The big ecological questions inhibiting effective environmental management in Australia

Morton, SR, Hoegh-Guldberg, O, Lindenmayer, DB, Olson, MH, Hughes, L, McCulloch, MT, McIntyre, S, Nix, HA, Prober, SM, Saunders, DA, Andersen, AN, Burgman, MA, Lefroy, EC, Lonsdale, WM, Lowe, I, McMichael, AJ, Parslow, JS, Steffen, W, Williams, JE and Woinarski, JCZ (2009) The big ecological questions inhibiting effective environmental management in Australia. AUSTRAL ECOLOGY, 34 1: 1-9. doi:10.1111/j.1442-9993.2008.01938.x

Author Morton, SR
Hoegh-Guldberg, O
Lindenmayer, DB
Olson, MH
Hughes, L
McCulloch, MT
McIntyre, S
Nix, HA
Prober, SM
Saunders, DA
Andersen, AN
Burgman, MA
Lefroy, EC
Lonsdale, WM
Lowe, I
McMichael, AJ
Parslow, JS
Steffen, W
Williams, JE
Woinarski, JCZ
Title The big ecological questions inhibiting effective environmental management in Australia
Journal name AUSTRAL ECOLOGY   Check publisher's open access policy
ISSN 1442-9985
Publication date 2009-02
Sub-type Article (original research)
DOI 10.1111/j.1442-9993.2008.01938.x
Volume 34
Issue 1
Start page 1
End page 9
Total pages 9
Editor Michael Bull
Place of publication Australia
Publisher Wiley-Blackwell Publishing Asia
Collection year 2010
Language eng
Subject C1
770000 - Environmental Management
0602 Ecology
Abstract The need to improve environmental management in Australia is urgent because human health, well-being and social stability all depend ultimately on maintenance of life-supporting ecological processes. Ecological science can inform this effort, but when issues are socially and economically complex the inclination is to wait for science to provide answers before acting. Increasingly, managers and policy-makers will be called on to use the present state of scientific knowledge to supply reasonable inferences for action based on imperfect knowledge. Hence, one challenge is to use existing ecological knowledge more effectively; a second is to tackle the critical unanswered ecological questions. This paper identifies areas of environmental management that are profoundly hindered by an inability of science to answer basic questions, in contrast to those areas where knowledge is not the major barrier to policy development and management. Of the 22 big questions identified herein, more than half are directly related to climate change. Several of the questions concern our limited understanding of the dynamics of marine systems. There is enough information already available to develop effective policy and management to address several significant ecological issues. We urge ecologists to make better use of existing knowledge in dialogue with policy-makers and land managers. Because the challenges are enormous, ecologists will increasingly be engaging a wide range of other disciplines to help identify pathways towards a sustainable future.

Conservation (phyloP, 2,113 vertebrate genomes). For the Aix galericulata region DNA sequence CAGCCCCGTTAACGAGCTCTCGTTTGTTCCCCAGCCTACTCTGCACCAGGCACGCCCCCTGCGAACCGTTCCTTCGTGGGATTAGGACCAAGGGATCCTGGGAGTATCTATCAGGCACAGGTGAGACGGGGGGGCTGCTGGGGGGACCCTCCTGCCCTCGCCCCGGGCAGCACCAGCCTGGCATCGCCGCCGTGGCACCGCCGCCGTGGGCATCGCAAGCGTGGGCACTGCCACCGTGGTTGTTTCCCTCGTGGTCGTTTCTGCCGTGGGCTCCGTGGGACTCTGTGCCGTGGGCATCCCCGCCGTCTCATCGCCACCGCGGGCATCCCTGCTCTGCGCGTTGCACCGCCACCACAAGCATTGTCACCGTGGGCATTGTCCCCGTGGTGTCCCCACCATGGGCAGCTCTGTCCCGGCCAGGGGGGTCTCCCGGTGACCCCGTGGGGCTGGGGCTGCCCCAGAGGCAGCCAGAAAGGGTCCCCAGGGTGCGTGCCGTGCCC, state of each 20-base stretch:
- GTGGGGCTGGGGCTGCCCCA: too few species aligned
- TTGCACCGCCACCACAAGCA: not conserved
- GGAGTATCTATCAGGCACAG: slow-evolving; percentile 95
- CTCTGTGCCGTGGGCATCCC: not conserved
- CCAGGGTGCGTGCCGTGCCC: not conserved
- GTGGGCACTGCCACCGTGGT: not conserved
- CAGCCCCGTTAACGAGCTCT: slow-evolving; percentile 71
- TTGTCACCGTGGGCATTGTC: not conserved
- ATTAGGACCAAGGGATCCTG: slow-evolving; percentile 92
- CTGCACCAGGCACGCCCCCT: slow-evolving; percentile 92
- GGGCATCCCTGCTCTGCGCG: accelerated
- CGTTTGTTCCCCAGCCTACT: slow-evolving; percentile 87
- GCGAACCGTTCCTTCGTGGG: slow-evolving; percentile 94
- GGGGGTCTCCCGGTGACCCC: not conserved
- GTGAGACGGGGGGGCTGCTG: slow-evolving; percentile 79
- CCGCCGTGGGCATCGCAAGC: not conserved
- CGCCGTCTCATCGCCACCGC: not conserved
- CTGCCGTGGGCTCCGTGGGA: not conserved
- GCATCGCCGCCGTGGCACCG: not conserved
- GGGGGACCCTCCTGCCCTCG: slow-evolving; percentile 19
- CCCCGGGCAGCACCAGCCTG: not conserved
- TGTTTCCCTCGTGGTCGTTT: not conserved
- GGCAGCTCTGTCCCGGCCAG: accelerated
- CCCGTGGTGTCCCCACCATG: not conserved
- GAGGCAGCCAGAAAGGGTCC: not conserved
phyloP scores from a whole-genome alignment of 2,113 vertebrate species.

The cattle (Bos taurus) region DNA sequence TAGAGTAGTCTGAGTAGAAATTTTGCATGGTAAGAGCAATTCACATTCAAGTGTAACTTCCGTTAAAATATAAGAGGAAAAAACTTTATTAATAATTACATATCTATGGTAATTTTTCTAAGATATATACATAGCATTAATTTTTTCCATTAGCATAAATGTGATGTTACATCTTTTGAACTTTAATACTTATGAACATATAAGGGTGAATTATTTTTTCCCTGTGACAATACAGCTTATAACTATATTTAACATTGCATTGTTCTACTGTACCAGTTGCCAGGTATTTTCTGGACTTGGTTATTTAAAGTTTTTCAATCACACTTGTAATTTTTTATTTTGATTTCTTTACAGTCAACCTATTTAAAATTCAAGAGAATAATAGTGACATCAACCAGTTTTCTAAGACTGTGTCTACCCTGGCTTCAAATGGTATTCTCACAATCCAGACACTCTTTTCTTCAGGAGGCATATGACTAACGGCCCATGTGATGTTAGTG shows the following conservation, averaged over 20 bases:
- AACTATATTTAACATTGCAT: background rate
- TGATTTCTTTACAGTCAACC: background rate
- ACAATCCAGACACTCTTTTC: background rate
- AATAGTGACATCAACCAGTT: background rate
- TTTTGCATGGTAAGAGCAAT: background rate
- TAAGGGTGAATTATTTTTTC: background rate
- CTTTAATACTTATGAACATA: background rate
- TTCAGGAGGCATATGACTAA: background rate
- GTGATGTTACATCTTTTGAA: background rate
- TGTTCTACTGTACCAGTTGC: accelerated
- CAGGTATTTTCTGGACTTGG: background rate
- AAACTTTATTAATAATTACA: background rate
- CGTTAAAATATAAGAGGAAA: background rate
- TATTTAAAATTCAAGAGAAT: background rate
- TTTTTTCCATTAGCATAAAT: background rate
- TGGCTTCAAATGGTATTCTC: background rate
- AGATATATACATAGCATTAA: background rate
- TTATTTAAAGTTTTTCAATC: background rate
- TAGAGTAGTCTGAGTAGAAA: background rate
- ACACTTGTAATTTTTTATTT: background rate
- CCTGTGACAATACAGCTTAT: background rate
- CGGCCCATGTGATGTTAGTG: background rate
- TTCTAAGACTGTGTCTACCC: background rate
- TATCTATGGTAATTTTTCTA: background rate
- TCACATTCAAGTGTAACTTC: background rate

Keyword Australian ecology
Q-Index Code C1
Q-Index Status Confirmed Code

Document type: Journal Article
Sub-type: Article (original research)
Collections: 2010 Higher Education Research Data Collection
Centre for Marine Studies Publications
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Citation counts: TR Web of Science Citation Count  Cited 38 times in Thomson Reuters Web of Science Article | Citations
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Created: Thu, 03 Sep 2009, 09:02:43 EST by Mr Andrew Martlew on behalf of Centre for Marine Studies